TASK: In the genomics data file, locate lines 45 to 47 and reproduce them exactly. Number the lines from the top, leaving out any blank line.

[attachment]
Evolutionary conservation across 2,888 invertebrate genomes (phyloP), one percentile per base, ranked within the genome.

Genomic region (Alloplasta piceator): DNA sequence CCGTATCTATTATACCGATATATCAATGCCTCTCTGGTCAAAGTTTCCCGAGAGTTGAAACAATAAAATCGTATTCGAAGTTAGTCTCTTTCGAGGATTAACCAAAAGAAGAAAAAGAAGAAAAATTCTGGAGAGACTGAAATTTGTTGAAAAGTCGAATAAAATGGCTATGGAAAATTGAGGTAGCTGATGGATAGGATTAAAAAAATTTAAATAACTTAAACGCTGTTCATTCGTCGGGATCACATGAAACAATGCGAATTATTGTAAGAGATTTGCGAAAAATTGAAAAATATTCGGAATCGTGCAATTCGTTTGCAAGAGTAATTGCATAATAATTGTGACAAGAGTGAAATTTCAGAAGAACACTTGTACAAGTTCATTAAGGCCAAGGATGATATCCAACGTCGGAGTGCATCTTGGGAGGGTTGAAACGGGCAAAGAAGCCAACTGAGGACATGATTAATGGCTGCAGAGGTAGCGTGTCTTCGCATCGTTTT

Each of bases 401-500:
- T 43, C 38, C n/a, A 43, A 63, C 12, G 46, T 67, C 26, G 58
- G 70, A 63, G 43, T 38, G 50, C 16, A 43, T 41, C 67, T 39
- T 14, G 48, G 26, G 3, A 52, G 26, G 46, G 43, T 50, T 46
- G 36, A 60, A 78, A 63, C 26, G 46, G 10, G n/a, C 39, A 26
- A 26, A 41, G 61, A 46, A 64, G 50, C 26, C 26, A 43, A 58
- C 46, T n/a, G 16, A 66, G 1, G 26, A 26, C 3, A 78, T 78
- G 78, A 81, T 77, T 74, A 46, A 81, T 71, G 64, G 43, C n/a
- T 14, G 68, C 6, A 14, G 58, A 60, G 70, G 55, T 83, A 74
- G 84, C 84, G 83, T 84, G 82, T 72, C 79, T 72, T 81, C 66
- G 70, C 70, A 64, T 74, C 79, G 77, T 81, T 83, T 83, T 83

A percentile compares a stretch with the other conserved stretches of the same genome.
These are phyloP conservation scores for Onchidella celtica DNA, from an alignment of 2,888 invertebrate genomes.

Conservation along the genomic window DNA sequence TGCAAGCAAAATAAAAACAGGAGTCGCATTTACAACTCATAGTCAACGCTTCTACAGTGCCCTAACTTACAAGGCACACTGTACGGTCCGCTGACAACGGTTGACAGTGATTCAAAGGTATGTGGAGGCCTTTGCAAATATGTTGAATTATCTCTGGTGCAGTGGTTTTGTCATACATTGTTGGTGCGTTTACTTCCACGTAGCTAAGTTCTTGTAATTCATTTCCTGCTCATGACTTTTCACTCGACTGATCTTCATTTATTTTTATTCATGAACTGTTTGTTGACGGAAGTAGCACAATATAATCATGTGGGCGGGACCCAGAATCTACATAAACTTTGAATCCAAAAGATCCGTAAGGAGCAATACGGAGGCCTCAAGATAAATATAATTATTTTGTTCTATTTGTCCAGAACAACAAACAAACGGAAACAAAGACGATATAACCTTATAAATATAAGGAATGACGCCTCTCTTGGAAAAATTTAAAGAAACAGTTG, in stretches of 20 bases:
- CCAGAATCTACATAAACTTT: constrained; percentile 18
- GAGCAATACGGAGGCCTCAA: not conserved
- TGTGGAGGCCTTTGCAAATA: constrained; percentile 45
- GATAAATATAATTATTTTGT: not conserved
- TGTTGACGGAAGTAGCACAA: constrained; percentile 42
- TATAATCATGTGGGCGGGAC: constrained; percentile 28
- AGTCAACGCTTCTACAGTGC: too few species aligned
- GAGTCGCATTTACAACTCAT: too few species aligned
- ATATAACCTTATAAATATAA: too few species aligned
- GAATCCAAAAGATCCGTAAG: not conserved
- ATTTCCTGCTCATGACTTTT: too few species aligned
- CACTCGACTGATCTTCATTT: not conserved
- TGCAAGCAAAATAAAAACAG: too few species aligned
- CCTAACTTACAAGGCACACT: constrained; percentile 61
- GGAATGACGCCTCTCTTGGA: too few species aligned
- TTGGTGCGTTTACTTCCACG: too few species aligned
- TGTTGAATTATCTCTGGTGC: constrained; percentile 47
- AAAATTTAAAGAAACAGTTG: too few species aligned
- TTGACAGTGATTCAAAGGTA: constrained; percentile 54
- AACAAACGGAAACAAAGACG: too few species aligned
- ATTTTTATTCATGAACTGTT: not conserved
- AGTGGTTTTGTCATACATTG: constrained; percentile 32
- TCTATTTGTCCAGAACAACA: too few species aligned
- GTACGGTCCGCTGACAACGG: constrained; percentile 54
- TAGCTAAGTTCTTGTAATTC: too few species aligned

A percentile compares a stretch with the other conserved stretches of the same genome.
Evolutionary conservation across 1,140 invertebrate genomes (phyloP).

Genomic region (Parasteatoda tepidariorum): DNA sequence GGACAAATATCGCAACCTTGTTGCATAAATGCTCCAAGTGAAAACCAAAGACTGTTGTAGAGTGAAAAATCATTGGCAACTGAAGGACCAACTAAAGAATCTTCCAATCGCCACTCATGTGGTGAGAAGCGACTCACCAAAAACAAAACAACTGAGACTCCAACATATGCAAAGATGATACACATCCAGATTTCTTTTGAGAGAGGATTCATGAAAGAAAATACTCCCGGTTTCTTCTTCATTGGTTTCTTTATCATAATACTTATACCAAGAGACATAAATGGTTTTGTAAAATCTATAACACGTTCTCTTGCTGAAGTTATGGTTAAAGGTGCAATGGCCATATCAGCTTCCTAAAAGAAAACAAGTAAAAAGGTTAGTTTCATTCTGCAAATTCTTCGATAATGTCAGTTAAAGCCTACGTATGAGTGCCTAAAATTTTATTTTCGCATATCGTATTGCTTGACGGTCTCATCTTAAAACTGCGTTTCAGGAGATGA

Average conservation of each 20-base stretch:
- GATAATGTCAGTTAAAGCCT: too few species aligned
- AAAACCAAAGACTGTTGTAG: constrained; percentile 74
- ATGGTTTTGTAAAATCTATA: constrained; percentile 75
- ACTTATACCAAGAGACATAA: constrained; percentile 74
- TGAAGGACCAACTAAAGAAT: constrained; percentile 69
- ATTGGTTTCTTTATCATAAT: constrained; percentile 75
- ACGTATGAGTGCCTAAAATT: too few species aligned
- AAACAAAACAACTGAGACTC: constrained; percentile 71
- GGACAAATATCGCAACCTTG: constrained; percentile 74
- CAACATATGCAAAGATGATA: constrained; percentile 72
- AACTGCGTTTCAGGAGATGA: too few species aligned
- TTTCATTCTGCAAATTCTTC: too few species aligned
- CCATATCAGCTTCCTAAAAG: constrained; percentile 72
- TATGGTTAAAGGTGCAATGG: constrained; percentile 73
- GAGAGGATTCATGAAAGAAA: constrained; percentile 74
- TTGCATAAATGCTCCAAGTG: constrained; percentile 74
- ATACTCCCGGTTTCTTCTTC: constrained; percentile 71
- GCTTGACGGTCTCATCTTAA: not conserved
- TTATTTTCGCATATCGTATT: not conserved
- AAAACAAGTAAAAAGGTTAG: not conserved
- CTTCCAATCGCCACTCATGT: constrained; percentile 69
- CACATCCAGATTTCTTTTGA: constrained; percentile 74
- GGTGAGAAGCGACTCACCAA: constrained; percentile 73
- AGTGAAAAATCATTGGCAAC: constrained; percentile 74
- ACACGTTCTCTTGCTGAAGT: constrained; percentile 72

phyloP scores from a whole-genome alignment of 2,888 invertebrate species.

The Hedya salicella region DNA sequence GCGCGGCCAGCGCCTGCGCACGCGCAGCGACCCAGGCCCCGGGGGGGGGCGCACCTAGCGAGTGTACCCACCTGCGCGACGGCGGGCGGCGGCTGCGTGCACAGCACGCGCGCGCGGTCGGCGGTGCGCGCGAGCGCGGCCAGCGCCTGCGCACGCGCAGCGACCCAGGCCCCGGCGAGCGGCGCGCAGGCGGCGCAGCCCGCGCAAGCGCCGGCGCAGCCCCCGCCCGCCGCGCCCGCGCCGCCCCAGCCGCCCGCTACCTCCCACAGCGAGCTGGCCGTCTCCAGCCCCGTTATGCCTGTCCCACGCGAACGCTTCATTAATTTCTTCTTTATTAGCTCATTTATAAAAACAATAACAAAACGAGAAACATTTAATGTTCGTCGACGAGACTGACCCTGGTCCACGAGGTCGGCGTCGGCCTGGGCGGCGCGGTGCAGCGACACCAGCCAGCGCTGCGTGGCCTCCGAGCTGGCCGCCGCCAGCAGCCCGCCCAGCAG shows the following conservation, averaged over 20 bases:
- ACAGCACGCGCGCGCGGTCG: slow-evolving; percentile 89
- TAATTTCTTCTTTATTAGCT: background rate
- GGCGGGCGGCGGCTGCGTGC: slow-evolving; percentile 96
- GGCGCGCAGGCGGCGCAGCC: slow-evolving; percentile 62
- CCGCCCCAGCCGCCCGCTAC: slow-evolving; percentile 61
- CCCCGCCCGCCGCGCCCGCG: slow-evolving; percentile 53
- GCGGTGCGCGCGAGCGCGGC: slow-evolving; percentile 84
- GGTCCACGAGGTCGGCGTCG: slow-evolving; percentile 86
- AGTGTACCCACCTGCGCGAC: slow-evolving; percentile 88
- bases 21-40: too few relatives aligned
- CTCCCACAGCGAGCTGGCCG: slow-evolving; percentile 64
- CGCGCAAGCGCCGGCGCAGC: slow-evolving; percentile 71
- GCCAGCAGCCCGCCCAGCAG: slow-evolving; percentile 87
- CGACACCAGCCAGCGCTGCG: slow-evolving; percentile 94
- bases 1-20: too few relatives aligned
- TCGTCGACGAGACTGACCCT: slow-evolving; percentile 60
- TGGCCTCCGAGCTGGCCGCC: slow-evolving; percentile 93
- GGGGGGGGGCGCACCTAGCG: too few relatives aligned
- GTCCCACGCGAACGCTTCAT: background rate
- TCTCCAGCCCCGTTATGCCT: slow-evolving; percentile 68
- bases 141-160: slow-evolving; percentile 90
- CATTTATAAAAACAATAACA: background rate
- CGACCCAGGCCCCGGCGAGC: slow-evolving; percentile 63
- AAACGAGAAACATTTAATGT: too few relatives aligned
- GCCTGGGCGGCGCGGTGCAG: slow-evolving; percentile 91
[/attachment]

Average conservation of each 20-base stretch:
- GATAATGTCAGTTAAAGCCT: too few species aligned
- AAAACCAAAGACTGTTGTAG: constrained; percentile 74